The importance of intraoperative transesophageal echocardiography in endovascular repair of thoracic aortic aneurysms.

Published

Journal Article

UNLABELLED: Endovascular repair of the aorta (EVAR) is a promising alternative to open repair. Transesophageal echocardiography (TEE) is a sensitive imaging modality for aortic disease. We reviewed our experience with TEE in thoracic EVAR. Seven patients underwent thoracic EVAR under general anesthesia. Intraoperative angiography and TEE were used to identify the extent of the aneurysm and guide placement of the stent. Doppler color flow was used to supplement angiography to detect flow within the aneurysmal sac after stent placement. The endograft was successfully deployed in six patients. Endoleak was identified by TEE in three patients and confirmed by angiography in two of them. EVAR was abandoned in one patient on the basis of TEE findings of extensive aortic dissection. We found TEE to be a valuable intraoperative tool for 1) identifying aortic pathology, 2) confirming that the guidewire is in the true lumen, 3) aiding stent graft positioning, and 4) supplementing angiography for detecting endoleaks. TEE can supplement information obtained by angiography to enhance the accuracy of EVAR and potentially improve outcomes. The anesthesiologist is ideally positioned to provide the endovascular team with vital information regarding stent positioning, endoleaks, and cardiac performance with a single imaging modality. IMPLICATIONS: Endovascular repair is an emerging alternative to open surgery for aortic aneurysms. We found transesophageal echocardiography to be a valuable imaging tool for guiding placement of the endograft, detecting leaks around the endograft, and supplementing information derived from angiography during endograft deployment.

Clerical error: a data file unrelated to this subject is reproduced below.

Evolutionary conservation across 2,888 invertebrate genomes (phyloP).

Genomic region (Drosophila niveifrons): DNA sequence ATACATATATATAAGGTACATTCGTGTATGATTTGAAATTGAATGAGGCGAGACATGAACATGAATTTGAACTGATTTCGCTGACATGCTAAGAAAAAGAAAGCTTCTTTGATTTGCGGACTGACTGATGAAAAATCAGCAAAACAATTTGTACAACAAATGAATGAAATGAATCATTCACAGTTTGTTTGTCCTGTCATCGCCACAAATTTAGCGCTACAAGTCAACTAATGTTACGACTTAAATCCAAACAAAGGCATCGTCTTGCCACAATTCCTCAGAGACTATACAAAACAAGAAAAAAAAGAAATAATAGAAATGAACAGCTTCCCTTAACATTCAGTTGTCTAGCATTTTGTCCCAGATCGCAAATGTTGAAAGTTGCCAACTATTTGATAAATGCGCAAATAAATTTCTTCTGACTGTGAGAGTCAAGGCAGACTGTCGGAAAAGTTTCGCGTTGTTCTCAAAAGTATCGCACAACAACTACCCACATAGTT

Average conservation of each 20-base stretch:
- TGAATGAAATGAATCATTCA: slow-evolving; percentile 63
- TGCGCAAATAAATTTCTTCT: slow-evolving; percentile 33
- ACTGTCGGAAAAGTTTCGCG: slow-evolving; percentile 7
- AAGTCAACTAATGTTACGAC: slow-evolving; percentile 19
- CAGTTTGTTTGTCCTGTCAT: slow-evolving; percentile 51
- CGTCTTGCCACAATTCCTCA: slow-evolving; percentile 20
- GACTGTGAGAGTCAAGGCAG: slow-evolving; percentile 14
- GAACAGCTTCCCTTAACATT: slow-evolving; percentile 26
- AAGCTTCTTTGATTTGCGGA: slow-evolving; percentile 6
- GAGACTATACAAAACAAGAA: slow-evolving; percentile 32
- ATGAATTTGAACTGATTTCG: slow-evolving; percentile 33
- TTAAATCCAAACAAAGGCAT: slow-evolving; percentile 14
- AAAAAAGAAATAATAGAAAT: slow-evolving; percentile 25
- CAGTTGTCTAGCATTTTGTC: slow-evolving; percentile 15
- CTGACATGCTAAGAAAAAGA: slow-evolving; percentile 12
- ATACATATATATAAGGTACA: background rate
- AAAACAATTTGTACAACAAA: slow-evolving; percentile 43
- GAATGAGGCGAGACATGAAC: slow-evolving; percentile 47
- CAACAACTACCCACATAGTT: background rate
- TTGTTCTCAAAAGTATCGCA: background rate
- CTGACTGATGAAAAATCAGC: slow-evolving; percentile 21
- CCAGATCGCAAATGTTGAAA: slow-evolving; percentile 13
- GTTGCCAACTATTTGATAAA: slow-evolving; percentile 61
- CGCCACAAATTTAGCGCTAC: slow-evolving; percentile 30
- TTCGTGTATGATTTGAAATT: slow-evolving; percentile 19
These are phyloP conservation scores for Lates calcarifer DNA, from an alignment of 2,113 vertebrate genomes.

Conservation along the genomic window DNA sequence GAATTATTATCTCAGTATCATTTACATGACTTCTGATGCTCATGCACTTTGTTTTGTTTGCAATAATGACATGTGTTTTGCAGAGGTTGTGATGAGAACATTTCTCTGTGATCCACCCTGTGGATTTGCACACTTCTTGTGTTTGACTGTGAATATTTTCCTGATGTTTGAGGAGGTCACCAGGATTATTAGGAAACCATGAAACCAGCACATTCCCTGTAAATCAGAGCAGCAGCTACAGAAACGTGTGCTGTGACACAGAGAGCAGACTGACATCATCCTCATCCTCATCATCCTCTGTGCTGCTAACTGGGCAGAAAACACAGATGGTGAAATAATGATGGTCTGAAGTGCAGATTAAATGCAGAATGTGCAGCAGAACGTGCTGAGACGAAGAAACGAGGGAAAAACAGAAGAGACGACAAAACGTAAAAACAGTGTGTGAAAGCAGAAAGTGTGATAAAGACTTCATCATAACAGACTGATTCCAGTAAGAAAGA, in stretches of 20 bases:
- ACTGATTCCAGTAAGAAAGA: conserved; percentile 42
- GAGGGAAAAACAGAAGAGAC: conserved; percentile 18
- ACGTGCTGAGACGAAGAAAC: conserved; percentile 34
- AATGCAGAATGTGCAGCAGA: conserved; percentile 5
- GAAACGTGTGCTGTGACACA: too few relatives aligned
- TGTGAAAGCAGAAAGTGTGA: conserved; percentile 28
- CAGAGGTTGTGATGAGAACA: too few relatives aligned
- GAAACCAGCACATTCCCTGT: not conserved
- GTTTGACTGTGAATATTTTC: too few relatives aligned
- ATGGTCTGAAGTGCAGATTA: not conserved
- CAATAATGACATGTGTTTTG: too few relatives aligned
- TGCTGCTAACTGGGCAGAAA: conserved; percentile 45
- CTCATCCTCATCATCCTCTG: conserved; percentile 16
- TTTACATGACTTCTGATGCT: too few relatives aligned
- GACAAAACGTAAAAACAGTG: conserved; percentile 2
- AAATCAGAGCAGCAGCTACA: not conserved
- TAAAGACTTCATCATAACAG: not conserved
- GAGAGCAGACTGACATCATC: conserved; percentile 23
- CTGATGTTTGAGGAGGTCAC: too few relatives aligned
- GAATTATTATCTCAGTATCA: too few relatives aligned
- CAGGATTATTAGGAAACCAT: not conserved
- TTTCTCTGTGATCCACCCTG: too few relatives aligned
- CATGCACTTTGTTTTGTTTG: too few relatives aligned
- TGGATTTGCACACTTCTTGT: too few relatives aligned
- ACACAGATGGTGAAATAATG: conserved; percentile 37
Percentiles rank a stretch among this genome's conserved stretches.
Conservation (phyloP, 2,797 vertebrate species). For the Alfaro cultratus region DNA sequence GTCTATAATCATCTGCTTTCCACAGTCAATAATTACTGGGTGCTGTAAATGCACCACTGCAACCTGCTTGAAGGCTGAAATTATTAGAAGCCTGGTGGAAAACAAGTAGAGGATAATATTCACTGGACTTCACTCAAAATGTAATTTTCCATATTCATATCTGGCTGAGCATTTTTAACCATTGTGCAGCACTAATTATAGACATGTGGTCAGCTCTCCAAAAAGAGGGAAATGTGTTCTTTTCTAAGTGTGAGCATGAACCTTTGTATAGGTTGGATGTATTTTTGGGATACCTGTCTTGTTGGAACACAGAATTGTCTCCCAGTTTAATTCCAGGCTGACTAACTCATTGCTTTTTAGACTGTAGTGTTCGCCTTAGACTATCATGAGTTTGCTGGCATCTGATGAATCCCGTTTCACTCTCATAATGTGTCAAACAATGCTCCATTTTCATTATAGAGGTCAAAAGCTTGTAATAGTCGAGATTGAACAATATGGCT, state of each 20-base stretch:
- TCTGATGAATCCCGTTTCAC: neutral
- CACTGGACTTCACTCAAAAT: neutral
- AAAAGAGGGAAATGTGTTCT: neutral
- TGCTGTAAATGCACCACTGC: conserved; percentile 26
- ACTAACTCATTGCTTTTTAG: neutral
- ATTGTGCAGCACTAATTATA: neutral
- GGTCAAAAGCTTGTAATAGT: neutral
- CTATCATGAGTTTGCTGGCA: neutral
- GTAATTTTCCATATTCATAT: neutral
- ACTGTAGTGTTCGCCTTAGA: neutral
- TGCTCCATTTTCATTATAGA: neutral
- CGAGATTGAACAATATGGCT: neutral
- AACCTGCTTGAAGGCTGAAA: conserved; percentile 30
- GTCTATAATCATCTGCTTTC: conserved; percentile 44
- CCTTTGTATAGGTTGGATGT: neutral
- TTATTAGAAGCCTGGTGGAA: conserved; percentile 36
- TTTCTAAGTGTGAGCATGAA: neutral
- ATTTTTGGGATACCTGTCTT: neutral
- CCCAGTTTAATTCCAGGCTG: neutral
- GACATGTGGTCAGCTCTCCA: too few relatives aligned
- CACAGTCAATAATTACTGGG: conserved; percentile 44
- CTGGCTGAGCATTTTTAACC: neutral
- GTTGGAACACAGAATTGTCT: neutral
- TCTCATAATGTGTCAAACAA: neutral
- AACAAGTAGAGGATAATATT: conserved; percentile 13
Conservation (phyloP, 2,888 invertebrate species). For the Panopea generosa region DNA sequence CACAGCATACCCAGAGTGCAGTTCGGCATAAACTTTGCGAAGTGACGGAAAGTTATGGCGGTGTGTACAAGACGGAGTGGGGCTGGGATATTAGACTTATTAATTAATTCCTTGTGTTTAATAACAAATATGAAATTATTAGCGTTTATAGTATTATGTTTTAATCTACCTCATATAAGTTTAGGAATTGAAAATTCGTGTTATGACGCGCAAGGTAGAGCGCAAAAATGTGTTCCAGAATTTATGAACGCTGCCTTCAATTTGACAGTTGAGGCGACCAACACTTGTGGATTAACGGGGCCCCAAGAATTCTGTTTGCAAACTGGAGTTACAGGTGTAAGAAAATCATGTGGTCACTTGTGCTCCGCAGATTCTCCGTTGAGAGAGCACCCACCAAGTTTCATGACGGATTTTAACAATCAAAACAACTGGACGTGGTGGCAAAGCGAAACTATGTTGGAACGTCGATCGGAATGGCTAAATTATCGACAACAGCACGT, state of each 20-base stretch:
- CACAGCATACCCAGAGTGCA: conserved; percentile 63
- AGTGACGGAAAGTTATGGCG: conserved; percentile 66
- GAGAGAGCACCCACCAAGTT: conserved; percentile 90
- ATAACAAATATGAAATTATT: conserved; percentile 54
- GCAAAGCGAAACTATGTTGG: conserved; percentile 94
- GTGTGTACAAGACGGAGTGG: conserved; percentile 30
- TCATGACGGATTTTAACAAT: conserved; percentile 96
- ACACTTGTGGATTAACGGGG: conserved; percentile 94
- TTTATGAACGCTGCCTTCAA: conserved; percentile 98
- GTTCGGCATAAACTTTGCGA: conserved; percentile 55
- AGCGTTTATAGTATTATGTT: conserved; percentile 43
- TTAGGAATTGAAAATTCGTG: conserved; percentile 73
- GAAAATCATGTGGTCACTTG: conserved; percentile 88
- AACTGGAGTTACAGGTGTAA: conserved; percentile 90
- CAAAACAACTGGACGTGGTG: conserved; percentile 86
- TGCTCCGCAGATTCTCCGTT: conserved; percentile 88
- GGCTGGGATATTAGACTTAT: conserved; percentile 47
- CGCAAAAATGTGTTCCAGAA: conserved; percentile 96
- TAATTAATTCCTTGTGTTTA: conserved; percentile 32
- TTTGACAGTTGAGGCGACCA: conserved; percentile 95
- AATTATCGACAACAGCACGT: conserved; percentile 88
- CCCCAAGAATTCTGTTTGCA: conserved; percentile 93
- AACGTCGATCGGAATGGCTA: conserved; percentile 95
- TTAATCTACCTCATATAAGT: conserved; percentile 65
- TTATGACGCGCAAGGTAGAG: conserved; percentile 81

Full Text

Duke Authors

Cited Authors

  • Swaminathan, M; Lineberger, CK; McCann, RL; Mathew, JP

Published Date

  • December 2003

Published In

Volume / Issue

  • 97 / 6

Start / End Page

  • 1566 - 1572

PubMed ID

  • 14633520

Pubmed Central ID

  • 14633520

International Standard Serial Number (ISSN)

  • 0003-2999

Digital Object Identifier (DOI)

  • 10.1213/01.ane.0000086894.01129.93

Language

  • eng

Conference Location

  • United States